This was used to some "comic effect" in the SF TV show "Quantum Leap". Sam Becket "leaps" thru time (but only within his own lifespan) and he has a sidekick,Al, that can "link up" with him (he remains in his own time, but appears to Sam as a hologram). In one episode, the computer "controlling the project" had a hard time finding Sam in time, and Al said he had an impression that it was one of sam's birthdays. After spending a good part of the show, having Al search in time thru Sam's birthday (and being unsuccessful), Al finally asked if they had tried his "literal birthday" the day he was born. They had not. Sam had leaped to the day of his birth, not one of his "birthdays"

    Steve

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    Re: So how is this possible?

    Hans

    Like many northern Europeans, educated in "correct" English, you probably have a firmer grasp on the technicalities than most "native" speakers. The latter group tend to have picked up whatever "approximate" dialect was used in their own locale, while the former group have been instilled with more of the precise "textbook" variety.

    Alan

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    WS Lounge VIP sdckapr's Avatar
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    Re: So how is this possible?

    Or two of the other multiple births (2 of quads, quints, etc) <img src=/S/smile.gif border=0 alt=smile width=15 height=15>

    Steve

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    Re: So how is this possible?

    Alan

    So we come on to the discussion of dialect. This is where a lot of problems can be caused when words take of different meanings and a person can walk into some tricky situations quite innocently.

    You mention Northern Europeans and their use of "precise textbook" English. Well I can safely say that some of the British dialects fail far below this description. If anything, the other European countries take English as a very important part of their curriculum and I can safely say that the French, Germans, Danish and Dutch ( there are obviously a great deal more) knock spots of the British for knowing the English language better that some of the inhabitants of the UK. A frightening indictment and will probably irritate some of my fellow countrymen on these boards. A particular proof of this conclusion is when I have seen Hans correct some of us English speakers <img src=/S/blush.gif border=0 alt=blush width=15 height=15>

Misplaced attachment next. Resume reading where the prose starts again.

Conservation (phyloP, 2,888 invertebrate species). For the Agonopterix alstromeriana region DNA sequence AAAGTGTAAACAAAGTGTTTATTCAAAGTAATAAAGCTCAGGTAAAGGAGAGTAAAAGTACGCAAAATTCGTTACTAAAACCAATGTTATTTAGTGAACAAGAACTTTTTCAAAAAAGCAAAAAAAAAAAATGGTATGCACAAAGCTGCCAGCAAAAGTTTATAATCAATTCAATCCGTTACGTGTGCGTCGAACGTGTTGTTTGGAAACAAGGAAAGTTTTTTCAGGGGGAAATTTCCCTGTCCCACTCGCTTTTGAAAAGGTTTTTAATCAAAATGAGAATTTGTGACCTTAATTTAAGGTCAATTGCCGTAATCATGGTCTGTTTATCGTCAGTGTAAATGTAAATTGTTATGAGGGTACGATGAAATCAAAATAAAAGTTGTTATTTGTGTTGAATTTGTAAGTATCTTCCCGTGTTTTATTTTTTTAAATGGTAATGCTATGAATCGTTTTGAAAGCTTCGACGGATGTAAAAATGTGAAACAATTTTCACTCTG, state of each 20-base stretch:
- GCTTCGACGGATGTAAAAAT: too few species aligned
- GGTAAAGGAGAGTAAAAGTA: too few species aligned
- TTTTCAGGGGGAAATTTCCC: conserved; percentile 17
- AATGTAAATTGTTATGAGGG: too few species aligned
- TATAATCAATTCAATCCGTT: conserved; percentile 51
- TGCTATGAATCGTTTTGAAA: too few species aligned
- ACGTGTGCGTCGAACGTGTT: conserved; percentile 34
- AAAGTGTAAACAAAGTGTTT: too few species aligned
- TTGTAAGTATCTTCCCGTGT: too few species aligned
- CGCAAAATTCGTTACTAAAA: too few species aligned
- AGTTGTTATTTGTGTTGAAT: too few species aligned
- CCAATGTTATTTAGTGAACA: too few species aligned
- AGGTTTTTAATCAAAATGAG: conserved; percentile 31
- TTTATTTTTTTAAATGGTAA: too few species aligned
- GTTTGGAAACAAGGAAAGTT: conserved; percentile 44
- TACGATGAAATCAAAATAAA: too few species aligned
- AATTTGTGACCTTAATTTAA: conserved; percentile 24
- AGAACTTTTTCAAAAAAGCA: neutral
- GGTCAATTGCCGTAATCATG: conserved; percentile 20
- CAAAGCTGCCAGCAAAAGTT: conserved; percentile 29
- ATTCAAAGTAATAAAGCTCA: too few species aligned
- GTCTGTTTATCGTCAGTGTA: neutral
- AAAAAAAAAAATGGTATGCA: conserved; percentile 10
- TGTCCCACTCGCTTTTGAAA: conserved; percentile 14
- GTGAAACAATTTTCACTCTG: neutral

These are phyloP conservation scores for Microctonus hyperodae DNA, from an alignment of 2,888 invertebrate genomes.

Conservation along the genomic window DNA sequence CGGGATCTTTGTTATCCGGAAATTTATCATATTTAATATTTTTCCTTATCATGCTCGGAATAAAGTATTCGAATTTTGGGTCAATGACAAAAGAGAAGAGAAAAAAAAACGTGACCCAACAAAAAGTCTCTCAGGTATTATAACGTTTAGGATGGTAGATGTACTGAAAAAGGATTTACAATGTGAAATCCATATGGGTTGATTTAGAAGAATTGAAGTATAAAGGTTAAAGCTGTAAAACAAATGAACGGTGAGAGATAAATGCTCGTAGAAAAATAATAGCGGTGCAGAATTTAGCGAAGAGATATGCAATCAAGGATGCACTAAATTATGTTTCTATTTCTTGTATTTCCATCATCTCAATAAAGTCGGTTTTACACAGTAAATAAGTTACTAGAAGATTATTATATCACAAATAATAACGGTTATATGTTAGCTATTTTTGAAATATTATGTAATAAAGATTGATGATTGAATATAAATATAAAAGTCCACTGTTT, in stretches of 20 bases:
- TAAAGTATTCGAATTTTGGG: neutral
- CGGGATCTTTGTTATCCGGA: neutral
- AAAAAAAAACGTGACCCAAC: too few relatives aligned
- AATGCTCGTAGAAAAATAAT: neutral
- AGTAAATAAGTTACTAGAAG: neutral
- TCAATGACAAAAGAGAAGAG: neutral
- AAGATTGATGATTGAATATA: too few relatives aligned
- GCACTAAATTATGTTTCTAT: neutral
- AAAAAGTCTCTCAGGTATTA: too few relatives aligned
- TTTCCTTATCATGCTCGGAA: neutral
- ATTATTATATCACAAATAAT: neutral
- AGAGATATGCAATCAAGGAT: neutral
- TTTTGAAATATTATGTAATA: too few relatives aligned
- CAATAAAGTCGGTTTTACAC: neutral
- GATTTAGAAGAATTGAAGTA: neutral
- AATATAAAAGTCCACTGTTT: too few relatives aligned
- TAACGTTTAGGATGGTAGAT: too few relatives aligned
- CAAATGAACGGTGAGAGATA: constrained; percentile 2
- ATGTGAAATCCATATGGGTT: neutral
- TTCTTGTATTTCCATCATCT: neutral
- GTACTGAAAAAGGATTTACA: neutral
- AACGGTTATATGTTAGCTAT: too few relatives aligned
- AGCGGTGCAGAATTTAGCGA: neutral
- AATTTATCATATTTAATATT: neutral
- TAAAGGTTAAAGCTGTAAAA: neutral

Anyway, I can speak 3 languages, English, American and Australian <img src=/S/blackteeth.gif border=0 alt=blackteeth width=20 height=20>
    Jerry

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    Re: So how is this possible?

    This is exactly what I was referring to Jezza. Although I obviously speak more languages than you can (Canadian and New Zealand to name but two <img src=/S/grin.gif border=0 alt=grin width=15 height=15>), the point really hit home back in the 80s, when I wanted to ask directions of a German gentleman in Munich. I started by asking "Sprechen Englisch?". He replied "A little". After asking my question, he answered in perfect, classical English, including two words I had to go and look up, for their "exact" meanings.

    As they say, they are taught "The Queen's English" and it's taken as a serious subject of study. If anyone criticises my lingo, by asking "Don't you know The Queen's English?", I always reply with "Not for sure, but I'm pretty certain she'd have to be, wouldn't she?"

    Alan

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    Re: So how is this possible?

    and how about your Canadian (eh!), New Zealandish, Fijiian, Gibraltaran, Belizian, Bermudian, Barbadon, Fawkland Islandish (Maulvinian), Indian (dot, not feather), Cyprian, Trans-Jordanish, Kenyan, South African, Zimbabian, Zambian or Ascension Islandishian?